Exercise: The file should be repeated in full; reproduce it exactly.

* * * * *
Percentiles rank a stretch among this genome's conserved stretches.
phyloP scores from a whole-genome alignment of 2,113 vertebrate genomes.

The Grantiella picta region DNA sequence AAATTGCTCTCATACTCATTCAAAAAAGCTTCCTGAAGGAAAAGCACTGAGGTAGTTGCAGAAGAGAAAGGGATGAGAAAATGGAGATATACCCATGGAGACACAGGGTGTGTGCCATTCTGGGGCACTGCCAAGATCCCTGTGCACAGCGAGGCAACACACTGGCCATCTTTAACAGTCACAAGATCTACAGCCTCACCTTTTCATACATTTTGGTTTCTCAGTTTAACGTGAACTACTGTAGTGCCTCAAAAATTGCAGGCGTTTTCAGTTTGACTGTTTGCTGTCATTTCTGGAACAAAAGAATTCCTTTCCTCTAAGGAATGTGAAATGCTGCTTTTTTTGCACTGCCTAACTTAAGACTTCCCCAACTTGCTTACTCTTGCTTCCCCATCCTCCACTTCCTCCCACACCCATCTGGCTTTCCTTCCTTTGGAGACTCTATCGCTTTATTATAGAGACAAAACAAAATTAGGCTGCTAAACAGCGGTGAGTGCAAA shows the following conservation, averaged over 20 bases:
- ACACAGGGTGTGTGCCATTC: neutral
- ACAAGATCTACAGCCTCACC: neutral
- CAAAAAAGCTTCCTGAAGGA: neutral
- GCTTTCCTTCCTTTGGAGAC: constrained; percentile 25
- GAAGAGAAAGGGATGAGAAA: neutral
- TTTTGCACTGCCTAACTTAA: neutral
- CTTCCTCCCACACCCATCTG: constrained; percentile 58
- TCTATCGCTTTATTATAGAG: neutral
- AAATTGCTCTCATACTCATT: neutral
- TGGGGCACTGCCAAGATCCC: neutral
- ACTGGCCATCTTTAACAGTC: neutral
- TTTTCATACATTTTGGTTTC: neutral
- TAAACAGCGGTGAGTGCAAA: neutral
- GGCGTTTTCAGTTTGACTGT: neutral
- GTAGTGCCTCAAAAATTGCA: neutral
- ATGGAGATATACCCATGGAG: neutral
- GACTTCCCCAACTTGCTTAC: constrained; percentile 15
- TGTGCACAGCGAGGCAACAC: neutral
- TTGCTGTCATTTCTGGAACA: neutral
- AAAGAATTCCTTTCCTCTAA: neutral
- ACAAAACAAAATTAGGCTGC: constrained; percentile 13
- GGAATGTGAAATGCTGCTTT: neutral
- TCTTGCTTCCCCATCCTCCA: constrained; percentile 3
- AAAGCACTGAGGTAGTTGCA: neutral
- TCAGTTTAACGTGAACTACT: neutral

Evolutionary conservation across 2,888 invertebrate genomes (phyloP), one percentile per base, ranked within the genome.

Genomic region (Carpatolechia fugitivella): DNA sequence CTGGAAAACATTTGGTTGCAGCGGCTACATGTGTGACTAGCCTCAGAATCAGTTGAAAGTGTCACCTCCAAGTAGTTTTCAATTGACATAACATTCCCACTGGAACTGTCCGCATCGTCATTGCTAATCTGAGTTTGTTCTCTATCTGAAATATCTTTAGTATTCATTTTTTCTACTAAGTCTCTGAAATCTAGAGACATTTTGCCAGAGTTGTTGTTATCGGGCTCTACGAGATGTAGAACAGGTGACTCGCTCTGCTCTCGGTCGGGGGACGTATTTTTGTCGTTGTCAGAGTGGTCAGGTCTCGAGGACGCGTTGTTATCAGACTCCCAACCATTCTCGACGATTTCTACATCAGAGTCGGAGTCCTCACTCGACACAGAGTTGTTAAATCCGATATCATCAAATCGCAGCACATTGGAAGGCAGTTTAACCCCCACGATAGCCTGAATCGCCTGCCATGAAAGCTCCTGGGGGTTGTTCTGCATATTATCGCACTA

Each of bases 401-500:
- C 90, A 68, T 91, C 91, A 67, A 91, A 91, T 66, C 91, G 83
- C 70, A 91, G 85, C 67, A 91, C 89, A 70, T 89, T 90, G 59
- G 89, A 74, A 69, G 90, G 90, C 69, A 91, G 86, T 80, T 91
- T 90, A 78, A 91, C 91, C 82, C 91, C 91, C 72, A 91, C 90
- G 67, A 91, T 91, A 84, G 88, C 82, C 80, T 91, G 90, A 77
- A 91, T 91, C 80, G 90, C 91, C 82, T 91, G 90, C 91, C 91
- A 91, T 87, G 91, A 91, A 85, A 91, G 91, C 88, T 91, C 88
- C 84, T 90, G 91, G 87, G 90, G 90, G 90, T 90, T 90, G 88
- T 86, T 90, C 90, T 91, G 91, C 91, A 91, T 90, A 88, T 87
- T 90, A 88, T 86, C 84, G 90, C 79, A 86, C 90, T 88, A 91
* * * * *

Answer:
Percentiles rank a stretch among this genome's conserved stretches.
phyloP scores from a whole-genome alignment of 2,113 vertebrate genomes.

The Grantiella picta region DNA sequence AAATTGCTCTCATACTCATTCAAAAAAGCTTCCTGAAGGAAAAGCACTGAGGTAGTTGCAGAAGAGAAAGGGATGAGAAAATGGAGATATACCCATGGAGACACAGGGTGTGTGCCATTCTGGGGCACTGCCAAGATCCCTGTGCACAGCGAGGCAACACACTGGCCATCTTTAACAGTCACAAGATCTACAGCCTCACCTTTTCATACATTTTGGTTTCTCAGTTTAACGTGAACTACTGTAGTGCCTCAAAAATTGCAGGCGTTTTCAGTTTGACTGTTTGCTGTCATTTCTGGAACAAAAGAATTCCTTTCCTCTAAGGAATGTGAAATGCTGCTTTTTTTGCACTGCCTAACTTAAGACTTCCCCAACTTGCTTACTCTTGCTTCCCCATCCTCCACTTCCTCCCACACCCATCTGGCTTTCCTTCCTTTGGAGACTCTATCGCTTTATTATAGAGACAAAACAAAATTAGGCTGCTAAACAGCGGTGAGTGCAAA shows the following conservation, averaged over 20 bases:
- ACACAGGGTGTGTGCCATTC: neutral
- ACAAGATCTACAGCCTCACC: neutral
- CAAAAAAGCTTCCTGAAGGA: neutral
- GCTTTCCTTCCTTTGGAGAC: constrained; percentile 25
- GAAGAGAAAGGGATGAGAAA: neutral
- TTTTGCACTGCCTAACTTAA: neutral
- CTTCCTCCCACACCCATCTG: constrained; percentile 58
- TCTATCGCTTTATTATAGAG: neutral
- AAATTGCTCTCATACTCATT: neutral
- TGGGGCACTGCCAAGATCCC: neutral
- ACTGGCCATCTTTAACAGTC: neutral
- TTTTCATACATTTTGGTTTC: neutral
- TAAACAGCGGTGAGTGCAAA: neutral
- GGCGTTTTCAGTTTGACTGT: neutral
- GTAGTGCCTCAAAAATTGCA: neutral
- ATGGAGATATACCCATGGAG: neutral
- GACTTCCCCAACTTGCTTAC: constrained; percentile 15
- TGTGCACAGCGAGGCAACAC: neutral
- TTGCTGTCATTTCTGGAACA: neutral
- AAAGAATTCCTTTCCTCTAA: neutral
- ACAAAACAAAATTAGGCTGC: constrained; percentile 13
- GGAATGTGAAATGCTGCTTT: neutral
- TCTTGCTTCCCCATCCTCCA: constrained; percentile 3
- AAAGCACTGAGGTAGTTGCA: neutral
- TCAGTTTAACGTGAACTACT: neutral

Evolutionary conservation across 2,888 invertebrate genomes (phyloP), one percentile per base, ranked within the genome.

Genomic region (Carpatolechia fugitivella): DNA sequence CTGGAAAACATTTGGTTGCAGCGGCTACATGTGTGACTAGCCTCAGAATCAGTTGAAAGTGTCACCTCCAAGTAGTTTTCAATTGACATAACATTCCCACTGGAACTGTCCGCATCGTCATTGCTAATCTGAGTTTGTTCTCTATCTGAAATATCTTTAGTATTCATTTTTTCTACTAAGTCTCTGAAATCTAGAGACATTTTGCCAGAGTTGTTGTTATCGGGCTCTACGAGATGTAGAACAGGTGACTCGCTCTGCTCTCGGTCGGGGGACGTATTTTTGTCGTTGTCAGAGTGGTCAGGTCTCGAGGACGCGTTGTTATCAGACTCCCAACCATTCTCGACGATTTCTACATCAGAGTCGGAGTCCTCACTCGACACAGAGTTGTTAAATCCGATATCATCAAATCGCAGCACATTGGAAGGCAGTTTAACCCCCACGATAGCCTGAATCGCCTGCCATGAAAGCTCCTGGGGGTTGTTCTGCATATTATCGCACTA

Each of bases 401-500:
- C 90, A 68, T 91, C 91, A 67, A 91, A 91, T 66, C 91, G 83
- C 70, A 91, G 85, C 67, A 91, C 89, A 70, T 89, T 90, G 59
- G 89, A 74, A 69, G 90, G 90, C 69, A 91, G 86, T 80, T 91
- T 90, A 78, A 91, C 91, C 82, C 91, C 91, C 72, A 91, C 90
- G 67, A 91, T 91, A 84, G 88, C 82, C 80, T 91, G 90, A 77
- A 91, T 91, C 80, G 90, C 91, C 82, T 91, G 90, C 91, C 91
- A 91, T 87, G 91, A 91, A 85, A 91, G 91, C 88, T 91, C 88
- C 84, T 90, G 91, G 87, G 90, G 90, G 90, T 90, T 90, G 88
- T 86, T 90, C 90, T 91, G 91, C 91, A 91, T 90, A 88, T 87
- T 90, A 88, T 86, C 84, G 90, C 79, A 86, C 90, T 88, A 91